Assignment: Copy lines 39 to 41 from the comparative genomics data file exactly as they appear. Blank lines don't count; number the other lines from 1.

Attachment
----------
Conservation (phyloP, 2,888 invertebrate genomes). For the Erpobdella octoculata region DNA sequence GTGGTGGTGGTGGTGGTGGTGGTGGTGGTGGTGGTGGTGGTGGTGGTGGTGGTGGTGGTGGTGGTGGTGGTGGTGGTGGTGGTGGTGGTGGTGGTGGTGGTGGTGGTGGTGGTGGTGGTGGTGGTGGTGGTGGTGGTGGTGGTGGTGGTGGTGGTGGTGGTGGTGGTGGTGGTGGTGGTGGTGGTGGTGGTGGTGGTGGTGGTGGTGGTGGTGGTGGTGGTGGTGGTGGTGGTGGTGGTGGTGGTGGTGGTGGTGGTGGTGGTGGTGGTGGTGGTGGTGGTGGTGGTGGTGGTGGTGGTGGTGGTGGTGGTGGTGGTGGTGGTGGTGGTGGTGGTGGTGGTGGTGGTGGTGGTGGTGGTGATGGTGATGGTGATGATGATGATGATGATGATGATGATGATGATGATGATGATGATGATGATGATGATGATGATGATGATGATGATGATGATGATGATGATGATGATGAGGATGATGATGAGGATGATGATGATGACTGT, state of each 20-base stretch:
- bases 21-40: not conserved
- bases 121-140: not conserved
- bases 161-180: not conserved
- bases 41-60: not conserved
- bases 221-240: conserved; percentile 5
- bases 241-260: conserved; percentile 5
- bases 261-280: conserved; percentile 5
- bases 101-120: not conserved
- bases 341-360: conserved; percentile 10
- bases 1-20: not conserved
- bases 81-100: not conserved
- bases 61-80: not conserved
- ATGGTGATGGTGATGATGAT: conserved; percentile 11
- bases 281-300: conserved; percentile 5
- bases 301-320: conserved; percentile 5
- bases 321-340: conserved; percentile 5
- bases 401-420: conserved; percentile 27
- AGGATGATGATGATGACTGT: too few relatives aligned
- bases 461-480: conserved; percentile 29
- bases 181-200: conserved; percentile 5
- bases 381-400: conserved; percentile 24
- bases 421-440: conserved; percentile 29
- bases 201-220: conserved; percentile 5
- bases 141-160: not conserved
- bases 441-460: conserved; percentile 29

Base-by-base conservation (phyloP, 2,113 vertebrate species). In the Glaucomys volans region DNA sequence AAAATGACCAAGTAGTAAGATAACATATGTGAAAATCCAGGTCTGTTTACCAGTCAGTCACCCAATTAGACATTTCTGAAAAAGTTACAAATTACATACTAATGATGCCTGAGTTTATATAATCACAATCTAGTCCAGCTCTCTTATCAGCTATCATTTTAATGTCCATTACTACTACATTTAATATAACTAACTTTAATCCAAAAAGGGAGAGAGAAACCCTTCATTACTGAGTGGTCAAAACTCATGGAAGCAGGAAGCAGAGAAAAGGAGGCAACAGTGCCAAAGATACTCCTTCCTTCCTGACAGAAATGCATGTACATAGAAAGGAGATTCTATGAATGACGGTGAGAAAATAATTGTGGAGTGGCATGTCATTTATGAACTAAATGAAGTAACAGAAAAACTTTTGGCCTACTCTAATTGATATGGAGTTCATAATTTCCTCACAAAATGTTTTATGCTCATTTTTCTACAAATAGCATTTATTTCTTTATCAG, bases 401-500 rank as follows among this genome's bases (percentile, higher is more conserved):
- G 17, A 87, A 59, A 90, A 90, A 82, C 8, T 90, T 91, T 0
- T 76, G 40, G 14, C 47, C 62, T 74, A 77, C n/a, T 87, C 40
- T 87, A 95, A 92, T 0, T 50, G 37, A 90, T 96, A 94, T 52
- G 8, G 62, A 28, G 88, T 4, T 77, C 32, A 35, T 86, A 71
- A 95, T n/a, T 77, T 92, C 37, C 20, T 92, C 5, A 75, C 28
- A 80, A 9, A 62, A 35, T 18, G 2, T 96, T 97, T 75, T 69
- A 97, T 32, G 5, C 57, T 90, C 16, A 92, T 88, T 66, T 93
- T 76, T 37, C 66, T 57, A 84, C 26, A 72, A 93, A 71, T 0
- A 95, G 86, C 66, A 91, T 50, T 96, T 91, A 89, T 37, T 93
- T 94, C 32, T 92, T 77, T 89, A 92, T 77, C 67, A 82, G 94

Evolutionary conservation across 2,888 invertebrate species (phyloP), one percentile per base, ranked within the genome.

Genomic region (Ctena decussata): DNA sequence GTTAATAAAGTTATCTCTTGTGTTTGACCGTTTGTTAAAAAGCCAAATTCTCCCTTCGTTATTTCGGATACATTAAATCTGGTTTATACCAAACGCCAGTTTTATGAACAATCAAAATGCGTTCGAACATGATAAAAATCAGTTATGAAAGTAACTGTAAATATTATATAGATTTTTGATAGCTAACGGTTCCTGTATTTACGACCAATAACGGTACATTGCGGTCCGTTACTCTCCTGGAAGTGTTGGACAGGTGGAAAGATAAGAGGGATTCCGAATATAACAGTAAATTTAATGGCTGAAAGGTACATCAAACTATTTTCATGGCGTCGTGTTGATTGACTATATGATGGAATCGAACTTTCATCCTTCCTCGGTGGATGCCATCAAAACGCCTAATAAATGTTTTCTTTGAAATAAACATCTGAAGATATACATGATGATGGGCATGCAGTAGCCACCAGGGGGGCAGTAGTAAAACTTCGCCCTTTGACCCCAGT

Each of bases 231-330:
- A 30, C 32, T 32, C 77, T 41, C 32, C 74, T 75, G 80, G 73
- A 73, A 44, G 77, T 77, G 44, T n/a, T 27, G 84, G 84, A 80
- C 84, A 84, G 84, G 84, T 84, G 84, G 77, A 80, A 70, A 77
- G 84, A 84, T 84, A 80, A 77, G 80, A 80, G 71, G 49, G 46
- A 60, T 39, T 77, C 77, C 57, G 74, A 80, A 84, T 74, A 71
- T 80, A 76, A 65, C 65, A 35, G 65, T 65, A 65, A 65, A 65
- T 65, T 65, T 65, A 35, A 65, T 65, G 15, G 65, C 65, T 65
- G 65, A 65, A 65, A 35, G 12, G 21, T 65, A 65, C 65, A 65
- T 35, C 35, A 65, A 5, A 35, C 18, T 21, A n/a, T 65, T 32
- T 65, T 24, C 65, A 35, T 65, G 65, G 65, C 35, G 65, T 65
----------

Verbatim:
Genomic region (Ctena decussata): DNA sequence GTTAATAAAGTTATCTCTTGTGTTTGACCGTTTGTTAAAAAGCCAAATTCTCCCTTCGTTATTTCGGATACATTAAATCTGGTTTATACCAAACGCCAGTTTTATGAACAATCAAAATGCGTTCGAACATGATAAAAATCAGTTATGAAAGTAACTGTAAATATTATATAGATTTTTGATAGCTAACGGTTCCTGTATTTACGACCAATAACGGTACATTGCGGTCCGTTACTCTCCTGGAAGTGTTGGACAGGTGGAAAGATAAGAGGGATTCCGAATATAACAGTAAATTTAATGGCTGAAAGGTACATCAAACTATTTTCATGGCGTCGTGTTGATTGACTATATGATGGAATCGAACTTTCATCCTTCCTCGGTGGATGCCATCAAAACGCCTAATAAATGTTTTCTTTGAAATAAACATCTGAAGATATACATGATGATGGGCATGCAGTAGCCACCAGGGGGGCAGTAGTAAAACTTCGCCCTTTGACCCCAGT

Each of bases 231-330:
- A 30, C 32, T 32, C 77, T 41, C 32, C 74, T 75, G 80, G 73